Rep. John Mica (R-Fla.) got into a long dispute with Waxman about the chairman’s scheduling of a hearing on Fannie Mae and Freddie Mac on Nov. 20. Mica and other Republicans contend that Fannie and Freddie aggressively lobbied Democratic lawmakers to maintain mortgage-lending policies they believe are the root cause of the crisis. “They’re the toxic twins,” said Rep. Bill Bilbray (R-Calif.). “It’s like ignoring an iceberg.”

But government data have suggested that the private sector not, Fannie and Freddie, caused the crisis.

Waxman seized on these reports. “To say the [government sponsored enterprises] started the financial crisis is about as political an argument as saying offshore drilling will fix the energy crisis,” Waxman said. “It’s a political argument not a factual one.”

But it was not just committee Republicans who presented a case for flawed regulatory oversight. Democrats cited an array of Greenspan statements, financial reports and his successful opposition to legislation as elements of their indictment of the former Fed chairman. Few of them stuck.

Rep. Carolyn Maloney (D-N.Y.), for example, said that Greenspan did not want to regulate energy derivatives in 2000, the financial instruments that she claimed lead to the collapse of Enron. Greenspan responded that he had largely forgotten the specifics of the issue but would get back to Maloney.

Delegate Eleanor Holmes Norton (D-D.C.) brought up a 1994 Government Accountability Office report recommending that financial derivatives be regulated. Greenspan said the report was inaccurate because it prematurely predicted a crisis.

In their testimony, Cox and Snow both blamed what they called the “fragmentary” nature of financial regulatory agencies.

“It has become clear to me that no single regulator had a clear view — a 360 degree view,” Snow repeatedly when asked what went wrong.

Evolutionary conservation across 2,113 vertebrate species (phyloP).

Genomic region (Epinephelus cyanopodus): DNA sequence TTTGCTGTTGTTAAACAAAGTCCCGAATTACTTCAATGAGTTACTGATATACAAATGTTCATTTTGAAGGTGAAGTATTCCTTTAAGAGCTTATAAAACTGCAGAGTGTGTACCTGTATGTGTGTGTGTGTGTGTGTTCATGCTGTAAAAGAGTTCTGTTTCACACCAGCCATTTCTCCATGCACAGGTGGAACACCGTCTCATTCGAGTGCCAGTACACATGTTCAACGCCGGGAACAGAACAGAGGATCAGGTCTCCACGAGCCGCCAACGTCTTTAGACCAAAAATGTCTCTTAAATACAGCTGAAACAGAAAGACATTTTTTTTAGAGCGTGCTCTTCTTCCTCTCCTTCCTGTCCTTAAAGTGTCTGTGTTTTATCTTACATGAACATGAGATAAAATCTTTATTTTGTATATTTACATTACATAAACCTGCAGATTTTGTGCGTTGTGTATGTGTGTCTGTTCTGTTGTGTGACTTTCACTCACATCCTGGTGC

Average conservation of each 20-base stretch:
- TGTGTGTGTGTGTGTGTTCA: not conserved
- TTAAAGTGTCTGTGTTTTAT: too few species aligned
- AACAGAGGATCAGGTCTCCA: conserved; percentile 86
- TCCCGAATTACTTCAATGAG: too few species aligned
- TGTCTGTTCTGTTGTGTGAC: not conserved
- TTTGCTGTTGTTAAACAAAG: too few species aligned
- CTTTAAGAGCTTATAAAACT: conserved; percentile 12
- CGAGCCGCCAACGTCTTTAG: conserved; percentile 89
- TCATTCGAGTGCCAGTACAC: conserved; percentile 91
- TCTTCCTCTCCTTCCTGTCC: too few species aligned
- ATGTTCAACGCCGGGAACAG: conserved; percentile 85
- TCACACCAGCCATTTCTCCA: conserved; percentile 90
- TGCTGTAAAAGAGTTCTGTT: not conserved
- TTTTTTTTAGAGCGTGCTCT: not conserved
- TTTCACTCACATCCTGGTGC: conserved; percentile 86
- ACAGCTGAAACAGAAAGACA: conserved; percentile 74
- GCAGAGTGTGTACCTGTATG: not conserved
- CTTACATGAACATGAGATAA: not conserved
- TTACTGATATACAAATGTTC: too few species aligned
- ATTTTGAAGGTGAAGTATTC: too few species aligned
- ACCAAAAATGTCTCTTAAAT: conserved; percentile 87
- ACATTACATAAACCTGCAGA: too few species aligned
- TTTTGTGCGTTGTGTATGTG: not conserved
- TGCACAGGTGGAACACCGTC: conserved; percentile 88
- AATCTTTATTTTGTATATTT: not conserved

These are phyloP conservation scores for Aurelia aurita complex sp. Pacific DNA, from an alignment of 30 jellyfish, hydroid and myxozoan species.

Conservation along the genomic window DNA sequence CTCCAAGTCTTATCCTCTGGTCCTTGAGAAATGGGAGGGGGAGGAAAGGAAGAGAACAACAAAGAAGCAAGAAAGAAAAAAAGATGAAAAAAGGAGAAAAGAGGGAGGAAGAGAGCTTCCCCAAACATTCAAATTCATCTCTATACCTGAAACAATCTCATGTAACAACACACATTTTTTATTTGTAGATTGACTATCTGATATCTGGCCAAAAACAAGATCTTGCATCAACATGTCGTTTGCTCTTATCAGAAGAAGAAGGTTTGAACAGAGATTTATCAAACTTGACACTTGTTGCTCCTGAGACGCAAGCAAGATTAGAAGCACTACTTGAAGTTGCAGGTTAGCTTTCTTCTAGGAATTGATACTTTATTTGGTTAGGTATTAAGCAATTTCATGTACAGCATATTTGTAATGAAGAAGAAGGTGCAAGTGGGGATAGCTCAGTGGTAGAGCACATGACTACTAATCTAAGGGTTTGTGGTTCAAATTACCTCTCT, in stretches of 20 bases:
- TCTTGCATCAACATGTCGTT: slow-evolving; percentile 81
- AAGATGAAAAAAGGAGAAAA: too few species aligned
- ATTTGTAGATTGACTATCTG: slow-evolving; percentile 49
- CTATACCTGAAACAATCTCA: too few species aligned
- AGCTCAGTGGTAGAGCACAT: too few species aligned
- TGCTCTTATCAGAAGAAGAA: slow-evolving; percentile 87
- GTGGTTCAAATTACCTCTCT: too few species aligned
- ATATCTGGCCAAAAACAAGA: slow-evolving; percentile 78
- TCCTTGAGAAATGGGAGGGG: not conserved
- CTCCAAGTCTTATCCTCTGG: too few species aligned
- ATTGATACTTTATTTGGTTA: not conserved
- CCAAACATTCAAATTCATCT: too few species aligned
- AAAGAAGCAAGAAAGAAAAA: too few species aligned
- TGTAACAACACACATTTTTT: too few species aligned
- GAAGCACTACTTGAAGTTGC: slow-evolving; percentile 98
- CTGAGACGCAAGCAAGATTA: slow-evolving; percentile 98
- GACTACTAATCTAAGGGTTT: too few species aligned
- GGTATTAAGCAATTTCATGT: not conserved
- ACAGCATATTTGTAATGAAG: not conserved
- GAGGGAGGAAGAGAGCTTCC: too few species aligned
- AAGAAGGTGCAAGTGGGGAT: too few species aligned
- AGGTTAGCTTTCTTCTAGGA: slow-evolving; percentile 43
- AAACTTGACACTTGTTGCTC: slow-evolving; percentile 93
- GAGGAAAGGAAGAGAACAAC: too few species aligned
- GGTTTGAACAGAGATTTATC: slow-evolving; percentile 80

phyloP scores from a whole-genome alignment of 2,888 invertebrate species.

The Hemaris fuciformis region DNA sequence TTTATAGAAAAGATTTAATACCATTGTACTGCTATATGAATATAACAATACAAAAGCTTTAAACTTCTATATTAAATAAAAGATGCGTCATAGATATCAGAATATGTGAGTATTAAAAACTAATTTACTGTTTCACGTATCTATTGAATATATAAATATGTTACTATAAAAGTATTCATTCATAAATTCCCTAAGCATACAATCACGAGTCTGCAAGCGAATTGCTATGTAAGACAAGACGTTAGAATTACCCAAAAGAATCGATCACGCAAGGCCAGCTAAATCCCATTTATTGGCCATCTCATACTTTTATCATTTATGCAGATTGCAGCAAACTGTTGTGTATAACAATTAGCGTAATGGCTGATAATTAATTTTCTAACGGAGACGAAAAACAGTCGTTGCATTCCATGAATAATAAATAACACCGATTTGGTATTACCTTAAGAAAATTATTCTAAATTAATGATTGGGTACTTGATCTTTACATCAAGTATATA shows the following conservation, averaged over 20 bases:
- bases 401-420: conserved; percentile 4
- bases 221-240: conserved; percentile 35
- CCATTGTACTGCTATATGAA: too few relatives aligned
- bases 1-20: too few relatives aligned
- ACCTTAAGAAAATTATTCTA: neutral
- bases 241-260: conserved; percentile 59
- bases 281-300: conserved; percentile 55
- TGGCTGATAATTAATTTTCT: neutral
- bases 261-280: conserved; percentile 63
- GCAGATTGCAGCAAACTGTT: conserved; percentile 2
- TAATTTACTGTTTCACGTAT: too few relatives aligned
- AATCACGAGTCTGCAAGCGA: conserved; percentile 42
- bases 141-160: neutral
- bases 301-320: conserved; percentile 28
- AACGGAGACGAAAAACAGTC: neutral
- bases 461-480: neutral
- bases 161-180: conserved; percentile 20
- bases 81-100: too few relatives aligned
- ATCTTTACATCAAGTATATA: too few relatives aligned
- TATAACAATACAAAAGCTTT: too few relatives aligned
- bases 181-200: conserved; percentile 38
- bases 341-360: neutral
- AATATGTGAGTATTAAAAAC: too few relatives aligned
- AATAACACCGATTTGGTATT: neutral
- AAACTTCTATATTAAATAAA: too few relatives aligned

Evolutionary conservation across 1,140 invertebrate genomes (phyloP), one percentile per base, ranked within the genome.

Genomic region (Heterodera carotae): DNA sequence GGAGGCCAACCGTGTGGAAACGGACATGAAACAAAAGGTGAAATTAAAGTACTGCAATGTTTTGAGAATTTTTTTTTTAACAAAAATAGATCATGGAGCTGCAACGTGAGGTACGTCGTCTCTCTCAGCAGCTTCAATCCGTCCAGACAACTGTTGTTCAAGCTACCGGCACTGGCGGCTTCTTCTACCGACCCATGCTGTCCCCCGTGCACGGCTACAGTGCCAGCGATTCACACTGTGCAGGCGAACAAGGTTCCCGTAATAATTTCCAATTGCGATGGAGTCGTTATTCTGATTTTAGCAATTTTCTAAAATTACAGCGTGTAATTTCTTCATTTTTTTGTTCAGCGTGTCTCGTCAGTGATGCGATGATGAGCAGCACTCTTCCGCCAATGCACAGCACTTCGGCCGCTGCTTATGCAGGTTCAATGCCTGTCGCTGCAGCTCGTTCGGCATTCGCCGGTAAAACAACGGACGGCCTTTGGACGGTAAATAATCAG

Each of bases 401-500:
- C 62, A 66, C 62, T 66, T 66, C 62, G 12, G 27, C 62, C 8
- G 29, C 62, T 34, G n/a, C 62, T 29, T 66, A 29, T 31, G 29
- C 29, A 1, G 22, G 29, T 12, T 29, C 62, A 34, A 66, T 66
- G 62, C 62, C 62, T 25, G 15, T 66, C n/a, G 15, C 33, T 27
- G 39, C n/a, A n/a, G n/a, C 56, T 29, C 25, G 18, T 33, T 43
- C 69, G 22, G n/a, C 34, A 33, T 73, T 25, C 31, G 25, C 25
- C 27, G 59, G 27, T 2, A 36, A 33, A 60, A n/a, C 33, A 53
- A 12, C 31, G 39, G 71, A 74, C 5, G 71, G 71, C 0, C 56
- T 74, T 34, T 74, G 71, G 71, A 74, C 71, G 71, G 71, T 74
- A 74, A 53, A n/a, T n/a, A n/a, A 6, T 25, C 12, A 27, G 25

“Coordination between agencies is complicated,” said Cox. “Agencies themselves administer different laws, and their coordination comes to an abrupt stop.”

But when it came to proposing solutions for new federal regulations for Wall Street, neither Cox nor Snow offered much more than “better coordination.”

As the hearing grinded on, and Greenspan’s familiar self-confidence seemed to return, Rep. Tom Davis (R-Va.) asked him about better inter-agency coordination. “We had as much information as available,” he responded. “I’m not sure if you combine levels of ignorance, you enhance insight.”

Greenspan went on to argue that additional regulation is still not the answer. “The Fed has the smartest people in the world, and they were unable to see this critical problem. Why is that? The answer is that we’re not smart enough as people. We can’t see events that far in advance.”

Despite a rough beginning — Waxman began by citing recent Nobel Prize-winning economist Paul Krugman, who has called Greenspan the main contributor to the financial crisis — “the Oracle” seemed to make a comback with the lawmakers. Even Waxman seemed to back off.

“When I talked to Dr. Greenspan about coming to testify,” Waxman said to Greenspan. “He told me that the hearing could last four hours. You were absolutely on the mark.”